On Thursday, the Bombay High Court noted that the passage of the POCSO Act was a significant and progressive step in protecting the Children’s rights. However, cases of consensual sex involving minors have become a gray area under the law since the consent of the minor is not legitimate in the eyes of the law.
The observation came from Justice Sandeep K. Shinde while granting bail to a 19-year-old boy convicted under sections 4 and 6 of the POCSO Act for repeated rape of his minor cousin, along with sections 376(2)(n) and 354 of the Indian Penal Code, 1860.
The events date back to September 2017, when the survivor was in her eighth standard and had been staying in the accused’s house (her paternal uncle’s son) for 2 years.
Although reviewing the relevant details of the case, the bench acknowledged that during the investigation, the victim under her Section 164 Cr.P.C. “it was a consensual act, not once but at least 4-5 times.” the declaration revealed.
“I am mindful of the fact that the passage of POCSO was a vital and progressive step in protecting the rights of children and advancing the cause of child safety from sexual assault. The law’s letter and spirit, which describes a child as someone under the age of 18, It is to shield kids from sexual assault.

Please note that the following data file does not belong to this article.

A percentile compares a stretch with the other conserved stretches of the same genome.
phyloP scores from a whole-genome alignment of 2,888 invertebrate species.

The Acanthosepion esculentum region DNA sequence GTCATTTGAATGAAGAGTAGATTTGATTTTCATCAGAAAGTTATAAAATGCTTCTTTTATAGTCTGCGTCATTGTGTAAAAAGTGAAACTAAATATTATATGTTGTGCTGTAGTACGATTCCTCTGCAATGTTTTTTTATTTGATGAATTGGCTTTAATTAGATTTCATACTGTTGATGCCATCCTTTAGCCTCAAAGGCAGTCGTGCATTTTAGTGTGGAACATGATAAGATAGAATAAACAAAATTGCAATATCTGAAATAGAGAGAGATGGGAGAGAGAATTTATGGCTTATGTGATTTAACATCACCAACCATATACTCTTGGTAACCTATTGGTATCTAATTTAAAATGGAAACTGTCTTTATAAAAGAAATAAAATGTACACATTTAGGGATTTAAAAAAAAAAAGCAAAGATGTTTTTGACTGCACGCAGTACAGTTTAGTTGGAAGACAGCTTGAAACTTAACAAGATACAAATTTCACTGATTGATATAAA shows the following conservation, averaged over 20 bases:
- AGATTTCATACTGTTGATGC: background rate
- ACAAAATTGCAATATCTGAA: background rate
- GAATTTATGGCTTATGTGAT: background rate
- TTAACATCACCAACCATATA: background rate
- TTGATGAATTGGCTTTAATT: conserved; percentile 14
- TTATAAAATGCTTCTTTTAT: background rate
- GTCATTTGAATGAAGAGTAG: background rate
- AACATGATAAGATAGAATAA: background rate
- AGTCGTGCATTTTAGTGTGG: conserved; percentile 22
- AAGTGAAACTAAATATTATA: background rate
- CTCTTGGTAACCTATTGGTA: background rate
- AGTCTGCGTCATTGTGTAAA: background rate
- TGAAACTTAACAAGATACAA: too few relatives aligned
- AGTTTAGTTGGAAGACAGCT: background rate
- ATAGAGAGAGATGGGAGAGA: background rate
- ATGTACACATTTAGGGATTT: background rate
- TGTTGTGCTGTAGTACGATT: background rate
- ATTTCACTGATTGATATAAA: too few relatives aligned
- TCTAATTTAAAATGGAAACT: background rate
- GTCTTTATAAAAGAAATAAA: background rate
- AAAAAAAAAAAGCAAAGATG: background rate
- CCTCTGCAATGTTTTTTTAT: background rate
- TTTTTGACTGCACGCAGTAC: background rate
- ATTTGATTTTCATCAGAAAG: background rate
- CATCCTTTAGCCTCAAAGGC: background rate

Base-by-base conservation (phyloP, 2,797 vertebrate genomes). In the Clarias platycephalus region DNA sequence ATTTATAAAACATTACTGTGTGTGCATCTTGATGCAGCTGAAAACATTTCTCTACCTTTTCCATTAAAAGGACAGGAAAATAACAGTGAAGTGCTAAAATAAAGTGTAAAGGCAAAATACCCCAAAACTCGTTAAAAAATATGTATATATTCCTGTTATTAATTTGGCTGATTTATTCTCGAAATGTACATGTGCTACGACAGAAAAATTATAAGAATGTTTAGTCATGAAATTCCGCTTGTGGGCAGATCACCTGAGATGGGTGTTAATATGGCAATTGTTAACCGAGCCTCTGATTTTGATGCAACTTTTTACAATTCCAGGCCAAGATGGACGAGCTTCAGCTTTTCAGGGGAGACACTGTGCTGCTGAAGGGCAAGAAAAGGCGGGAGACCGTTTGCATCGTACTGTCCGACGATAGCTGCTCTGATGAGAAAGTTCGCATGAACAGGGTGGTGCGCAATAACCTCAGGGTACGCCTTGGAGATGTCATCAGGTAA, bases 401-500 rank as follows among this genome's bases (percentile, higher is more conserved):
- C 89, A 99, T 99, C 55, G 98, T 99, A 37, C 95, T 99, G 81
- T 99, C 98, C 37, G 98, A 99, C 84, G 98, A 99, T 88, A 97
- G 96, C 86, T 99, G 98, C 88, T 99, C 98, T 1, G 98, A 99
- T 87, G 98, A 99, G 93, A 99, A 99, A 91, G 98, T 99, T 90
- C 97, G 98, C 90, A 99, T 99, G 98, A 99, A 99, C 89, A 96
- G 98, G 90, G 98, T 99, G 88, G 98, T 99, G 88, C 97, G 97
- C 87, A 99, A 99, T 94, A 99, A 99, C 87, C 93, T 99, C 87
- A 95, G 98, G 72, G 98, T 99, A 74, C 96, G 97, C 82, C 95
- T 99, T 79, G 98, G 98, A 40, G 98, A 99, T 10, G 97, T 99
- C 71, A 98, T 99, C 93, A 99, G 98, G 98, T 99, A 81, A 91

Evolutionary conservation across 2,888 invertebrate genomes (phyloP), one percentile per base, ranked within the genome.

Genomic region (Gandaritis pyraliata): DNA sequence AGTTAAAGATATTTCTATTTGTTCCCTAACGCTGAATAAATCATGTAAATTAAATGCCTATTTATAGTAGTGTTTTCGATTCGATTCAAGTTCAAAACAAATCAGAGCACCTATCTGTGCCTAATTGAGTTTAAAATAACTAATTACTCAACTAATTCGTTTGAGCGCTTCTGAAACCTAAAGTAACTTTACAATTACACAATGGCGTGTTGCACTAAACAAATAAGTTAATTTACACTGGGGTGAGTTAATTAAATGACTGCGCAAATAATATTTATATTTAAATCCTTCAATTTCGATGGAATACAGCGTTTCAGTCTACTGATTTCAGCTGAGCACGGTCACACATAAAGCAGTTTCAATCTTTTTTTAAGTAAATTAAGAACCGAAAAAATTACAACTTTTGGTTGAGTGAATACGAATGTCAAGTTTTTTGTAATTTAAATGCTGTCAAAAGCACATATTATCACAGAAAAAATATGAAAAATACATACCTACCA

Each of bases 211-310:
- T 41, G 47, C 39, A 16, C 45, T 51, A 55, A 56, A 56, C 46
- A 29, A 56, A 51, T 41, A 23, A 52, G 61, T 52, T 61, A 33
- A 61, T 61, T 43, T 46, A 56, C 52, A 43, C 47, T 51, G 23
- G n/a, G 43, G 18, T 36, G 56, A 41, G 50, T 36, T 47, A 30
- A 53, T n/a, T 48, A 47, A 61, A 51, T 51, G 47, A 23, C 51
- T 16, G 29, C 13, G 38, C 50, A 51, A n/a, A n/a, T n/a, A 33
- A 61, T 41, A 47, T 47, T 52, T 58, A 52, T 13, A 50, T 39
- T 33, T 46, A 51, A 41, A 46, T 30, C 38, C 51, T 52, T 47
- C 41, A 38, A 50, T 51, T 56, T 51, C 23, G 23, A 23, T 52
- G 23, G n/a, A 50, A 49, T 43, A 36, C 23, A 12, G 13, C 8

I am not aware of the fact that consensual sex between minors has been in a legal grey area because consensual sex between minors has been in a legal grey area in the eyes of the constitution, the consent granted by the minor is not considered a true consent.
Despite this, the Court granted the defendant bail by stating that after the victim returned to her statement and further disowned the contents of her claims under section 164, the defendant is entitled to be granted bail. In addition, the bench acknowledged that the opinion of the psychiatrist who determined the sexual harassment was subject to the FSL report, which was not received until the end of the trial in the present case.
The bench also took note of the circumstances concerning the case that the details of the case are distinctive contributions to the survivor being the accused’s first cousin with both being at the relevant time aged 15 and 19 years and cannot be ignored at the same time. The Court then issued bail to the defendant for the enforcement of a personal bond of Rs. 25,000 with one or two promises of the same number.